Michele Rosewoman and New Yor-Uba

Michele Rosewoman and New Yor-Uba

Thursday, March 29, 2007

Bezanson Recital Hall   8:00 pm
$12 general, $7 students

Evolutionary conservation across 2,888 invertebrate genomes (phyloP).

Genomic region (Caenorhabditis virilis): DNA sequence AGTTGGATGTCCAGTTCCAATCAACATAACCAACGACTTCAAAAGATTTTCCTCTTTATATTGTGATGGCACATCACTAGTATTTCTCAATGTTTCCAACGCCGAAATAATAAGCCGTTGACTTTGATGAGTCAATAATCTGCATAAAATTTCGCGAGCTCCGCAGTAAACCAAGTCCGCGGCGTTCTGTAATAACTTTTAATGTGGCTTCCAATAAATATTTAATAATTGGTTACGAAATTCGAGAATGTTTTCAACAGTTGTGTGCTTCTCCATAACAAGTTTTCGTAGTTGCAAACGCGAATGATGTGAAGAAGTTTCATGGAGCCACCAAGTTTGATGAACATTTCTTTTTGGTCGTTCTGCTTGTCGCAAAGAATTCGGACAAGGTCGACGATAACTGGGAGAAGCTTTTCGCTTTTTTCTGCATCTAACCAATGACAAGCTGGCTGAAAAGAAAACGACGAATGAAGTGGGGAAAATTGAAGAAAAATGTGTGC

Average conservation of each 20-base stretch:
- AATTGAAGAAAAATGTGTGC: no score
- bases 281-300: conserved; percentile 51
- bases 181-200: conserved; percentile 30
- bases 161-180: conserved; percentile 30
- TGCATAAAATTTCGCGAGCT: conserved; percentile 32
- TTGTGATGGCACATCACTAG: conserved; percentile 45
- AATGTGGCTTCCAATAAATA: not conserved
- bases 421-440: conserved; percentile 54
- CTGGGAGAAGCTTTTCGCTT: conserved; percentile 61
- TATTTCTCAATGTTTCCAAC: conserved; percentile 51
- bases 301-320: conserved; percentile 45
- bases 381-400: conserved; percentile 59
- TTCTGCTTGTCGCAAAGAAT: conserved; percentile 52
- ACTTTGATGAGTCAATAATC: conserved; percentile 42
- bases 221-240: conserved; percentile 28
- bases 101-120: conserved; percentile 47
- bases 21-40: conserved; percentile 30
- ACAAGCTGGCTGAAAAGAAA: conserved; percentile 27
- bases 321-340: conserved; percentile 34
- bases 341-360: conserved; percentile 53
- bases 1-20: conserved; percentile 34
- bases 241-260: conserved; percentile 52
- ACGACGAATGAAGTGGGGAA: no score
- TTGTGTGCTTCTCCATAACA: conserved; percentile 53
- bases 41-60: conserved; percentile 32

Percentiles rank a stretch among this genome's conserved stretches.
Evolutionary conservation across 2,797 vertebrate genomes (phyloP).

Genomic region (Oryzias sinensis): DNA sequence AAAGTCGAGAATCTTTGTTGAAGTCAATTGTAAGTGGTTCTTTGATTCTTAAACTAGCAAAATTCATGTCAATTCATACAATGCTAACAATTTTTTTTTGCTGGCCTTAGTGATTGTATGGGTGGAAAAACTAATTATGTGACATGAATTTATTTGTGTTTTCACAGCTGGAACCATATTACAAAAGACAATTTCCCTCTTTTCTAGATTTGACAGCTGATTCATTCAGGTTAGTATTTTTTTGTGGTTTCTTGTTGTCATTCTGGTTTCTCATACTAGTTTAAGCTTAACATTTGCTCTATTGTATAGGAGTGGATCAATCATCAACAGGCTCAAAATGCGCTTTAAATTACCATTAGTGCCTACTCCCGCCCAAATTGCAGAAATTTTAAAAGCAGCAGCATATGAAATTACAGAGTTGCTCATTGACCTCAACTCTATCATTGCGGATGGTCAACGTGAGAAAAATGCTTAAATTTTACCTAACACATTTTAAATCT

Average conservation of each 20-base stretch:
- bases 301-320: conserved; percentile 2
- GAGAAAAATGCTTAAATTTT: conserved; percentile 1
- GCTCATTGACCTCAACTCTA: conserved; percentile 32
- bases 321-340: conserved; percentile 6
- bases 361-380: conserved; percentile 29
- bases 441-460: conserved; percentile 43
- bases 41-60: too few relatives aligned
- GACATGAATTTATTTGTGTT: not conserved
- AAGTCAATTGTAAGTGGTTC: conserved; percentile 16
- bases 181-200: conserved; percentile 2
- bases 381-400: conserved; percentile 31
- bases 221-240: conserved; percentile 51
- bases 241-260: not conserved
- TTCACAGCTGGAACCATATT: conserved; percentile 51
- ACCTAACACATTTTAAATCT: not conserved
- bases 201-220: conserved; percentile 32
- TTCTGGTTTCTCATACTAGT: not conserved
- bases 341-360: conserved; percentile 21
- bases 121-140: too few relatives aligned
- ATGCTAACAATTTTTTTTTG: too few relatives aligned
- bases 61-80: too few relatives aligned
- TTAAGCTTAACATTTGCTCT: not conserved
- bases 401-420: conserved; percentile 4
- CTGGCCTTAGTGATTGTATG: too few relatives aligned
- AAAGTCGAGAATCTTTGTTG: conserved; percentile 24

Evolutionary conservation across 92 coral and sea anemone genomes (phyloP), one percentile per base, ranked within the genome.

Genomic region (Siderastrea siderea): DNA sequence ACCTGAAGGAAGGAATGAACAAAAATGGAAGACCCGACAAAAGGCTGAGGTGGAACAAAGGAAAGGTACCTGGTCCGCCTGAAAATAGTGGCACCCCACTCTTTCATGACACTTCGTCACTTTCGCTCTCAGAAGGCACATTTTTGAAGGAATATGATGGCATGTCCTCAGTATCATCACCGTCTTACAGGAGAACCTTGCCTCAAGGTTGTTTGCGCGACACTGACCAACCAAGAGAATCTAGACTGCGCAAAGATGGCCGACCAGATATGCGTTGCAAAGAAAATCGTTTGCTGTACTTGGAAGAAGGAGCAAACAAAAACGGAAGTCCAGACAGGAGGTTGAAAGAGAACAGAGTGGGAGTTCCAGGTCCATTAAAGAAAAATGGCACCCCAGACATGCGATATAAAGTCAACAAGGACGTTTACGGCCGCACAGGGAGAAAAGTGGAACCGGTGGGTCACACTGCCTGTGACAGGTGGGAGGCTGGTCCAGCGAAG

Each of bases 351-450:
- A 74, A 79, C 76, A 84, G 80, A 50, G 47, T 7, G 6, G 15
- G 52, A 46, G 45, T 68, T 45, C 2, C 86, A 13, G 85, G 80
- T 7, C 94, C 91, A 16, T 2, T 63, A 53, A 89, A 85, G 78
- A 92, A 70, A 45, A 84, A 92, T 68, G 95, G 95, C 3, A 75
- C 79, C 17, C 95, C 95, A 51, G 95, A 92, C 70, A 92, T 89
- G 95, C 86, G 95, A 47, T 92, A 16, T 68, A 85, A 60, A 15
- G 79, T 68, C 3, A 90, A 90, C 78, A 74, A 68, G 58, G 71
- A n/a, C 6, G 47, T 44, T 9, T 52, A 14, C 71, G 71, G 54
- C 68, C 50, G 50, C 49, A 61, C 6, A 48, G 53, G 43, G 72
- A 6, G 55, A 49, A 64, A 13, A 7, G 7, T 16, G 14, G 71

The name New Yor-Uba reflects the progression of the music of the Yoruba people from Nigeria, through Cuba, to present-day New York. Pianist and composer Michele Rosewoman's music salutes the Orishas (deities) in a contemporary jazz setting using original compositions and contemporary arrangements of traditional Yoruban (Nigeria) and Arara (Dahomey) chants. The 10-member ensemble integrates brass, saxophones and a rhythm section, with master Cuban folkloric musicians. "New Yor-uba is soulful evidence that Rosewoman is on to something significant," writes Downbeat Magazine. "The music was energetic, propulsive and especially noteworthy largely because it did not use either jazz melodies or Cuban rhythms as mere embellishments. Rosewoman's concept fully integrated orchestrated brasses, saxophones, and a jazz back line, with traditional Yoruban chants sung to the heavy rhythmic accompaniment of congas and bata drums, ceremoniously arriving at sumptuous Ellington-like orchestrations..."

 



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